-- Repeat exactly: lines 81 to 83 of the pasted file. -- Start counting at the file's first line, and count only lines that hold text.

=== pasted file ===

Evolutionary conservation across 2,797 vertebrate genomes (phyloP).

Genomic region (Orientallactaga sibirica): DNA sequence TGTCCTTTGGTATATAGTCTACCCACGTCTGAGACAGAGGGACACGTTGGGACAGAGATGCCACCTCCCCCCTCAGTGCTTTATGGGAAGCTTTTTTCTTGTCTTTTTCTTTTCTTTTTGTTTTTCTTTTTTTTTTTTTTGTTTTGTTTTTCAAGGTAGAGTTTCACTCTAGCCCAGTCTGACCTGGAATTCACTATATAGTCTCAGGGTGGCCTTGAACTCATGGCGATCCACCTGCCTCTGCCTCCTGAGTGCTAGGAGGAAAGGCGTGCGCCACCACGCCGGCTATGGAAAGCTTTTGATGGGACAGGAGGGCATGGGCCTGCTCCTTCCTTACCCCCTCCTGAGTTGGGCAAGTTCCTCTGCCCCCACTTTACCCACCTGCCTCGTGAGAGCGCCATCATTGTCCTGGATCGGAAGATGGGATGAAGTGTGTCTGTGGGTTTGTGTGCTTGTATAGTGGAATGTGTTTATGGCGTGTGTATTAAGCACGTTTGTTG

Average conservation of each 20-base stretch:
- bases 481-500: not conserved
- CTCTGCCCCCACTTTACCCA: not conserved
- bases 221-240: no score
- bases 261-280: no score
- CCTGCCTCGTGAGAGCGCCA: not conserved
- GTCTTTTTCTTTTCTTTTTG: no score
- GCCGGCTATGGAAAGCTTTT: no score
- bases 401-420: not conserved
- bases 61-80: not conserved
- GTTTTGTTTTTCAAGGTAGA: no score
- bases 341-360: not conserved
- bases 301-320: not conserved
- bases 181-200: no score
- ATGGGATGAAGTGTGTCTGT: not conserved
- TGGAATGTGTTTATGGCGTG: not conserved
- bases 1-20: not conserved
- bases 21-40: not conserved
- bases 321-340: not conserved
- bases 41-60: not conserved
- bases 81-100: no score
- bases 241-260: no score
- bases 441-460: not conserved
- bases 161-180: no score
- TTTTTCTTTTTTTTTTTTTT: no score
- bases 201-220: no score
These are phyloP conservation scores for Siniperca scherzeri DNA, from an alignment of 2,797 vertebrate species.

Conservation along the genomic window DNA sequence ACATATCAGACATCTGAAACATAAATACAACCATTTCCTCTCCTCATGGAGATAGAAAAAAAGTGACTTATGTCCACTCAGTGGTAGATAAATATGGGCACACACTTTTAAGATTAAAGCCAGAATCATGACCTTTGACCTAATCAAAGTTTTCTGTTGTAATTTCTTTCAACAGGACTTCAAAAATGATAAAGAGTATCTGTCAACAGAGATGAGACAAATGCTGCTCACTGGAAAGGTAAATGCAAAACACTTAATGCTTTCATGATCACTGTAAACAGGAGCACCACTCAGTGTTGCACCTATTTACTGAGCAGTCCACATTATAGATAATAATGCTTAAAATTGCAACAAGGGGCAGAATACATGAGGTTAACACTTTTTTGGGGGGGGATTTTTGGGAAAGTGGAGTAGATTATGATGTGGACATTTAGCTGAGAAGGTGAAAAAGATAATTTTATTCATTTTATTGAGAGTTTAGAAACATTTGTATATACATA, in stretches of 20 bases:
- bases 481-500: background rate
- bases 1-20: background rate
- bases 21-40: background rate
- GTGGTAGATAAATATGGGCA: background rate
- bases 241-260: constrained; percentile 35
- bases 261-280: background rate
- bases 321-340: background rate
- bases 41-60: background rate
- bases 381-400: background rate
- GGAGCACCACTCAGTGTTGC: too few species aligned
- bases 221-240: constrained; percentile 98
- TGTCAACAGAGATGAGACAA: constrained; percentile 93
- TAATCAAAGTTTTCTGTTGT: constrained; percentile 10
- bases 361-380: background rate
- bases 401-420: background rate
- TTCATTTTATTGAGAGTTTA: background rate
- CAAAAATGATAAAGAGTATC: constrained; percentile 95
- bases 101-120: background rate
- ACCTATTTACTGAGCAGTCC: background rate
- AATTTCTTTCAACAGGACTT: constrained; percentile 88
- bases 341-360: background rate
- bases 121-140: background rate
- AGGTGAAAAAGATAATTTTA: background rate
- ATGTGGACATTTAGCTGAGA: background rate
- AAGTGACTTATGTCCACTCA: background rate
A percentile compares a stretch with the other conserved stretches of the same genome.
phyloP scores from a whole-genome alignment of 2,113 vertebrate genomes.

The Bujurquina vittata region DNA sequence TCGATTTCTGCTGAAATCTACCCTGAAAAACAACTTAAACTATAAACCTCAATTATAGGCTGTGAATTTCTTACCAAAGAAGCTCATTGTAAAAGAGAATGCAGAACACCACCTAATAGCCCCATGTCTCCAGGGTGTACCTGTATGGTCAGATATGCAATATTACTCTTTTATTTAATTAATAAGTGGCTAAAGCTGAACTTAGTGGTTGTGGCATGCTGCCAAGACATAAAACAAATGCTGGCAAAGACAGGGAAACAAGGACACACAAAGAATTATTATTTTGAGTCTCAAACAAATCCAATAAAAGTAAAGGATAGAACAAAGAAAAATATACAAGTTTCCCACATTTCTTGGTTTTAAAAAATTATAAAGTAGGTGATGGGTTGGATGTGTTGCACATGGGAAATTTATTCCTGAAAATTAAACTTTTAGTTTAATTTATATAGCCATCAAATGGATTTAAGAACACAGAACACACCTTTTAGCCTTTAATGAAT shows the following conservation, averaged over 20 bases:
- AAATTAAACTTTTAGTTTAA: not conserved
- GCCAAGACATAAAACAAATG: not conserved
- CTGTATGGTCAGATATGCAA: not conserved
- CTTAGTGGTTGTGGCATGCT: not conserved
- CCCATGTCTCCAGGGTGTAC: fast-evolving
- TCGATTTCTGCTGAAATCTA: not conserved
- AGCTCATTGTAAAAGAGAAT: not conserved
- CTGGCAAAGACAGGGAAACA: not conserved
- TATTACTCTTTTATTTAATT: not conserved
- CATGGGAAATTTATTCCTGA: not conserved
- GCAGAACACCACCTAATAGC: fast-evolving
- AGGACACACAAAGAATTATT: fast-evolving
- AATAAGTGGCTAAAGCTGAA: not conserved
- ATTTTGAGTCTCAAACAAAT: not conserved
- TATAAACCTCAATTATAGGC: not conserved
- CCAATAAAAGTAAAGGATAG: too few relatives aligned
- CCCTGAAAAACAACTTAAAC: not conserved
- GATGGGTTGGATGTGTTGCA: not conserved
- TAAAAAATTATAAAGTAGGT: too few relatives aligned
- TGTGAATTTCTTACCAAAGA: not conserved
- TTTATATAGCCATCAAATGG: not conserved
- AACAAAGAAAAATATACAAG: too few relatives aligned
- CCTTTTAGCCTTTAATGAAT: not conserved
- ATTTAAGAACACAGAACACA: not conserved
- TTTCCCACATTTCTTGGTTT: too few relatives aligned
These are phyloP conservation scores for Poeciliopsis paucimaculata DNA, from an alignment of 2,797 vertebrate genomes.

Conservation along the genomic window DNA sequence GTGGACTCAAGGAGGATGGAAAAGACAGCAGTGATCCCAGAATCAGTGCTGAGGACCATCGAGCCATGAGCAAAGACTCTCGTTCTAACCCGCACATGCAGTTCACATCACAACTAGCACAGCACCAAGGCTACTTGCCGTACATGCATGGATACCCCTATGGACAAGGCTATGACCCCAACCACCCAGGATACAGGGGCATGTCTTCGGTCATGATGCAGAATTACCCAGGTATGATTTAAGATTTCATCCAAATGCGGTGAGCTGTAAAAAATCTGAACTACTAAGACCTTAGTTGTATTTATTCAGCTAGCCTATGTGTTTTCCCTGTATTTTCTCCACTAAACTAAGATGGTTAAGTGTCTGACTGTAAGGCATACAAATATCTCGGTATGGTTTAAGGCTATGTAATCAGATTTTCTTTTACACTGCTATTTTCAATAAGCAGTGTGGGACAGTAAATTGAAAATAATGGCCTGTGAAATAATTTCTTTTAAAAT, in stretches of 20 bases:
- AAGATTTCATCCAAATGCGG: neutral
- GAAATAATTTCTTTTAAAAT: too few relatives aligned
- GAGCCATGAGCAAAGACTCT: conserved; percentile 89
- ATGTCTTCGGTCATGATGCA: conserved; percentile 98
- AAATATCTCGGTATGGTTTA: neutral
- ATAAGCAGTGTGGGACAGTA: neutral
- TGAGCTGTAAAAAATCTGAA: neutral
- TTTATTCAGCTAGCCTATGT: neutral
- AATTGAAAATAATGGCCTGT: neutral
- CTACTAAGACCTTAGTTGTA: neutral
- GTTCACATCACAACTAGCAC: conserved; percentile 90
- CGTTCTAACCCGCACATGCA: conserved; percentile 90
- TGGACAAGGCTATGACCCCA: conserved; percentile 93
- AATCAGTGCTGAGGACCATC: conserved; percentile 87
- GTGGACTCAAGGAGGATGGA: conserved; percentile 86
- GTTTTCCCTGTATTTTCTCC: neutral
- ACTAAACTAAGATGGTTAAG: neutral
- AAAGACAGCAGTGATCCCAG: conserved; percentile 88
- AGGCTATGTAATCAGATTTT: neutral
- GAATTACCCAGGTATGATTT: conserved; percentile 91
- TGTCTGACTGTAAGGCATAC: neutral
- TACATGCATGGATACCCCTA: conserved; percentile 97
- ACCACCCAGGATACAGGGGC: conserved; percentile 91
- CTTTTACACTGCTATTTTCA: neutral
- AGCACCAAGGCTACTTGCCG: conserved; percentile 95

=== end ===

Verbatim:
- CCTTTTAGCCTTTAATGAAT: not conserved
- ATTTAAGAACACAGAACACA: not conserved
- TTTCCCACATTTCTTGGTTT: too few relatives aligned